Features of the Microsoft ODBC Driver for SQL Server on Windows

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Microsoft ODBC Driver 17.4 for SQL Server on Windows

The ODBC Driver 17.4 includes the ability to adjust TCP Keep-Alive settings. They can be modified by adding values to the Driver or DSN registry keys. The keys are located in HKEY_LOCAL_MACHINE\Software\ODBC\ for system data sources, and in HKEY_CURRENT_USER\Software\ODBC\ for user data sources. For DSN, the values need to be added to ...\Software\ODBC\ODBC.INI\<DSN Name> and for the Driver to ...\Software\ODBC\ODBCINST.INI\ODBC Driver 17 for SQL Server.

For more information, see Registry Entries for ODBC Components.

The values are REG_SZ and are as follows:

  • KeepAlive controls how often TCP attempts to verify that an idle connection is still intact by sending a keep-alive packet. The default is 30 seconds.

  • KeepAliveInterval determines the interval separating keep-alive retransmissions until a response is received. The default is 1 second.

Microsoft ODBC Driver 13.1 for SQL Server on Windows

The ODBC Driver 13.1 for SQL Server contains all the functionality of the previous version (11). It also adds support for Always Encrypted and Azure Active Directory authentication.

Always Encrypted allows clients to encrypt sensitive data inside client applications and never reveal the encryption keys to SQL Server. An Always Encrypted enabled driver installed on the client computer achieves this security by automatically encrypting and decrypting sensitive data in the SQL Server client application. The driver encrypts the data in sensitive columns before passing the data to SQL Server. It also automatically rewrites queries so that the semantics to the application are preserved. Similarly, the driver transparently decrypts data stored in encrypted database columns that are contained in query results. For more information, see Using Always Encrypted with the ODBC Driver.

Azure Active Directory allows users, DBAs, and application programmers to use Azure Active Directory authentication. For more information, see Using Azure Active Directory with the ODBC Driver, and Connecting to SQL Database or Azure Synapse Analytics By Using Azure Active Directory Authentication.

Microsoft ODBC Driver 11 for SQL Server on Windows

The ODBC Driver for SQL Server contains all the functionality of the SQL Server Native Client ODBC driver that shipped in SQL Server 2012 (11.x). For more information about SQL Server Native Client, see SQL Server Native Client Programming. The SQL Server Native Client ODBC driver is based on the ODBC driver that ships in the Windows operating system. For more information about that driver, see Windows Data Access Components SDK.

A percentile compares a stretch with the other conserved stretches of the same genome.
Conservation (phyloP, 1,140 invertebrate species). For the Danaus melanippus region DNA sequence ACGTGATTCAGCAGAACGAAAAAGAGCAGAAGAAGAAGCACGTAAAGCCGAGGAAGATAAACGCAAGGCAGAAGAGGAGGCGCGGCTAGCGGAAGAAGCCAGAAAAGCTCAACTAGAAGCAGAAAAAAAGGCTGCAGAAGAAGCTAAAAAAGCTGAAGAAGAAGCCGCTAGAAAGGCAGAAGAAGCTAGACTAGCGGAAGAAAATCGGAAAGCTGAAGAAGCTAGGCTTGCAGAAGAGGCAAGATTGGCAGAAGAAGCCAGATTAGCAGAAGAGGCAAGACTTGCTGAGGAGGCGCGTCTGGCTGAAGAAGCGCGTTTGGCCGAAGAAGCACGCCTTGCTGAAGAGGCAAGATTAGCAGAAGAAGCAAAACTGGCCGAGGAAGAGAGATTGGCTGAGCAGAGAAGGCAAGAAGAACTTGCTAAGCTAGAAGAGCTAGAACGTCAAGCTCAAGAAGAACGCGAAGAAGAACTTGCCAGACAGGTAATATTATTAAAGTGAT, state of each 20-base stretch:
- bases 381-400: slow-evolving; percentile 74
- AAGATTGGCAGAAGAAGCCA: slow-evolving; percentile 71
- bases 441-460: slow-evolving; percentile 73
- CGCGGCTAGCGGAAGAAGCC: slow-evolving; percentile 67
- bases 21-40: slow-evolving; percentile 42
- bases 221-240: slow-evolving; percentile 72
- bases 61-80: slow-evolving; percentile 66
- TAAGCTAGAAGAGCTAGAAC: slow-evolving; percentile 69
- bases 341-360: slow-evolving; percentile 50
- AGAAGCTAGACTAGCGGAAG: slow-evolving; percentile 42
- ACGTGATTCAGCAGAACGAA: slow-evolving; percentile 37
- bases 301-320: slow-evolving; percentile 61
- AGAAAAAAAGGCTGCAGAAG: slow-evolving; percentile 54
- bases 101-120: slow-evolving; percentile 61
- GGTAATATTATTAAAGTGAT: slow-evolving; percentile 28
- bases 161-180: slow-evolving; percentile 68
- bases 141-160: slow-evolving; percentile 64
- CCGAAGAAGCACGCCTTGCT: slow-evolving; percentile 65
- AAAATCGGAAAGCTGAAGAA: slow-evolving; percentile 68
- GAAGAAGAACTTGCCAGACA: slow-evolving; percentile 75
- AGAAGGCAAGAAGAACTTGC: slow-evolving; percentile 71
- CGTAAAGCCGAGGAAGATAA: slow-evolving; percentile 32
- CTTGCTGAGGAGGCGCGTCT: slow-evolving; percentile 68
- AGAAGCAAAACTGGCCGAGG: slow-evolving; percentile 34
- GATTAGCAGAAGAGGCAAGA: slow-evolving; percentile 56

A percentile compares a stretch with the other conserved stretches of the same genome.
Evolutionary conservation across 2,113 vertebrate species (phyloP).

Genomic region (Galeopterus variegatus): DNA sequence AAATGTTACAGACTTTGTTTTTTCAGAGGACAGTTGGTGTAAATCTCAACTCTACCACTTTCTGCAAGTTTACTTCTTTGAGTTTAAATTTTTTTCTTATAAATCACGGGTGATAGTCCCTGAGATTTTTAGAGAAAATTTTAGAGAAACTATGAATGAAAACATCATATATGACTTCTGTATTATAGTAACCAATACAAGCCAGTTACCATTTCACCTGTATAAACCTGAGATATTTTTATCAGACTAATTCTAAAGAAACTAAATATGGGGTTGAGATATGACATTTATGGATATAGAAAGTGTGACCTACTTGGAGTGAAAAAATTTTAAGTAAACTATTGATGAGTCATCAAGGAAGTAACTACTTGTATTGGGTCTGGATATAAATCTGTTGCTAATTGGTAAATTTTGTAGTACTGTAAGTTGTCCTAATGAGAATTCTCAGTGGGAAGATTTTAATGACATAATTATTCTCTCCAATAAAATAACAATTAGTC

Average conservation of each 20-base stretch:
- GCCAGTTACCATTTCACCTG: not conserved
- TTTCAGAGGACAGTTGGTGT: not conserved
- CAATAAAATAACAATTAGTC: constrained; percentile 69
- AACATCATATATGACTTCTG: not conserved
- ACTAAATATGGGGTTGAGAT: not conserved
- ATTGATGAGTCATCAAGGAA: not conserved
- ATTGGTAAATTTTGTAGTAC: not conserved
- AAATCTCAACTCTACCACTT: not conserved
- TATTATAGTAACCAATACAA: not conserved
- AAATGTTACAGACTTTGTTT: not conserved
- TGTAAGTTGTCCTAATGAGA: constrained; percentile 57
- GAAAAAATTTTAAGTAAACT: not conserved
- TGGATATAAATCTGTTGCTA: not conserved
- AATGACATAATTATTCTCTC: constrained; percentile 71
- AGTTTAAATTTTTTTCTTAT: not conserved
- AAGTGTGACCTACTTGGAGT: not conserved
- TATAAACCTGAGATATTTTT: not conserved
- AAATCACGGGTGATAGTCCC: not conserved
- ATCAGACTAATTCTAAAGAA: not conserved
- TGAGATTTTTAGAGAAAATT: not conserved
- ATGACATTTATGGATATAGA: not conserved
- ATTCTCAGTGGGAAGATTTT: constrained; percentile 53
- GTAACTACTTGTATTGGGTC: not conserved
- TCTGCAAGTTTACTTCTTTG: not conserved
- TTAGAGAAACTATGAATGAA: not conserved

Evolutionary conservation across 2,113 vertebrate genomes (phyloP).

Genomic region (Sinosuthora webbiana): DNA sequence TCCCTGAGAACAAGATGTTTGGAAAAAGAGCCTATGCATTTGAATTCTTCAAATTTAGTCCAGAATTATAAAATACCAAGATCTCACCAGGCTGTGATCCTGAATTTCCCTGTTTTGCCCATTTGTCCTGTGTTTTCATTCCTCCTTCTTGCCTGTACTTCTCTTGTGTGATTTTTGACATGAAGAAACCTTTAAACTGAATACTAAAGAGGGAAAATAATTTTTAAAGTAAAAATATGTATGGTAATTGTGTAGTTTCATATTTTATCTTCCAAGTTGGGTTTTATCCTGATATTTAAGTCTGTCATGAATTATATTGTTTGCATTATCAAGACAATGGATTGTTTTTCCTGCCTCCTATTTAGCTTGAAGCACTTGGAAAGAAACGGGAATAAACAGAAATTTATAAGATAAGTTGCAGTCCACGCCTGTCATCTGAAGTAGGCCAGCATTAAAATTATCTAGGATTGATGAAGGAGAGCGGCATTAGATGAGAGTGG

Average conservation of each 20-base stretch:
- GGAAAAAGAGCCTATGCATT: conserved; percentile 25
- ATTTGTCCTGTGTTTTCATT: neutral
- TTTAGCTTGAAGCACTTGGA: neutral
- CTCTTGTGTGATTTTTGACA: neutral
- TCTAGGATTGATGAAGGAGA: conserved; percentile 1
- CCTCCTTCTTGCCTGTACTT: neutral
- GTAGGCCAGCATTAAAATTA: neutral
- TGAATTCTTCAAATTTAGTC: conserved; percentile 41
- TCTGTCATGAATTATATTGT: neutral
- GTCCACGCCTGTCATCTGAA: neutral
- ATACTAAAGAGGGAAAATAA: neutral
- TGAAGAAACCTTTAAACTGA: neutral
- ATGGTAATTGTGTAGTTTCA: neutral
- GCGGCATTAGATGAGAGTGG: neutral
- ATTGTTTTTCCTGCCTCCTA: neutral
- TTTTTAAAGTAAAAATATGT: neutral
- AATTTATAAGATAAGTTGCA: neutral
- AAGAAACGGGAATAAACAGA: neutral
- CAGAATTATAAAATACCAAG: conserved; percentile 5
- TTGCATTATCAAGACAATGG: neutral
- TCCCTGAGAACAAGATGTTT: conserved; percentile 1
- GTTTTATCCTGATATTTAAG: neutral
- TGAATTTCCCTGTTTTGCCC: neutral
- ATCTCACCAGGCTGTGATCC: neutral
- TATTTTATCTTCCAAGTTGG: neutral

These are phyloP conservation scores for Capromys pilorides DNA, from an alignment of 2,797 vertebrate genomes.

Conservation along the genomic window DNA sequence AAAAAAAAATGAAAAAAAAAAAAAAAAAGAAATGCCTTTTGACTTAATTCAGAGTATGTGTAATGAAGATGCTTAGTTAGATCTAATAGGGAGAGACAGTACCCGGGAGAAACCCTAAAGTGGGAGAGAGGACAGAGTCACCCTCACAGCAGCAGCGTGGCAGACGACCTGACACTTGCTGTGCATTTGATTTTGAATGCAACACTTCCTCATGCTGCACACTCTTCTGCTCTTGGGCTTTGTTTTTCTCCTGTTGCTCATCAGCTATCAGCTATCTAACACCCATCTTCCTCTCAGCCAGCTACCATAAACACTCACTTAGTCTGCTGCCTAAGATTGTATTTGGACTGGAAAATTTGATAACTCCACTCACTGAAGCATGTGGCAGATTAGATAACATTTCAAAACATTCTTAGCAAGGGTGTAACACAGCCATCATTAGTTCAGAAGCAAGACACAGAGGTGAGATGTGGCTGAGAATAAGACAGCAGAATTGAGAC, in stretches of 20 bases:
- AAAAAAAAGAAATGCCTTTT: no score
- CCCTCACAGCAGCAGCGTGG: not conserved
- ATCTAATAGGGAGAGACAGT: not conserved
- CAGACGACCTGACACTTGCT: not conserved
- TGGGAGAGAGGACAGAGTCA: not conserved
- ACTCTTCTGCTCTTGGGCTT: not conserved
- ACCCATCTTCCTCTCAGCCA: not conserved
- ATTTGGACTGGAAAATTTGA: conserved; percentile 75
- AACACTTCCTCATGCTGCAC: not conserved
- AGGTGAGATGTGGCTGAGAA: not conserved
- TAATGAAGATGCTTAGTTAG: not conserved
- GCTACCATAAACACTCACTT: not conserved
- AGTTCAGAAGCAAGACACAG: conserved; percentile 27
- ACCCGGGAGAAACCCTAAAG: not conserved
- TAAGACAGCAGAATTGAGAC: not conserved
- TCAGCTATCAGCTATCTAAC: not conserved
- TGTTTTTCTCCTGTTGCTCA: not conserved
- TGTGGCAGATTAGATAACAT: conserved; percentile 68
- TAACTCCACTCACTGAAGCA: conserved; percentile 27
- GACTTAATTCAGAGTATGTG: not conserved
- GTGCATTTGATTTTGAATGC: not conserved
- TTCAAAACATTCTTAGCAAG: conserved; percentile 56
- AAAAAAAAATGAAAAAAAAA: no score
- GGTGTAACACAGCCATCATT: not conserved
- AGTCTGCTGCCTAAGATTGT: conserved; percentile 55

This release of the ODBC Driver for SQL Server contains the following new features:

bcp.exe -l option for specifying a login timeout

The -l option specifies the number of seconds before a bcp.exe login to SQL Server times out when you try to connect to a server. The default login timeout is 15 seconds. The login timeout must be a number between 0 and 65534. If the value supplied isn't numeric or doesn't fall into that range, bcp.exe generates an error message. A value of 0 specifies an infinite timeout. A login timeout of less than (approximately) 10 seconds isn't reliable.

Driver-aware connection pooling

The ODBC Driver for SQL Server supports Driver-Aware Connection Pooling. For more information, see Driver-Aware Connection Pooling in the ODBC Driver for SQL Server.

Asynchronous execution (notification method)

The ODBC Driver for SQL Server supports Asynchronous Execution (Notification Method). For a usage sample, see Asynchronous Execution (Notification Method) Sample.

Connection resiliency

To ensure that applications remain connected to a Microsoft Azure SQL Database, the ODBC driver on Windows can restore idle connections. For more information, see Connection Resiliency in the Windows ODBC Driver.

Behavior changes

In SQL Server Native Client, the -y0 option for sqlcmd.exe caused output to be truncated at 1 MB if the display width was 0.

Beginning in the ODBC Driver 11 for SQL Server, there's no limit on the amount of data that can be retrieved in a single column when -y0 is specified. sqlcmd.exe now streams columns as large as 2 GB (SQL Server data type maximum).

Another difference is that specifying both -h and -y0 now produces an error reporting that the options are incompatible. -h, which specifies the number of rows to print between the column headings and has never been compatible with -y0, was ignored although no headers were printed.

-y0 can cause performance issues on both the server and the network, depending on the size of the data returned.

See also

Microsoft ODBC Driver for SQL Server on Windows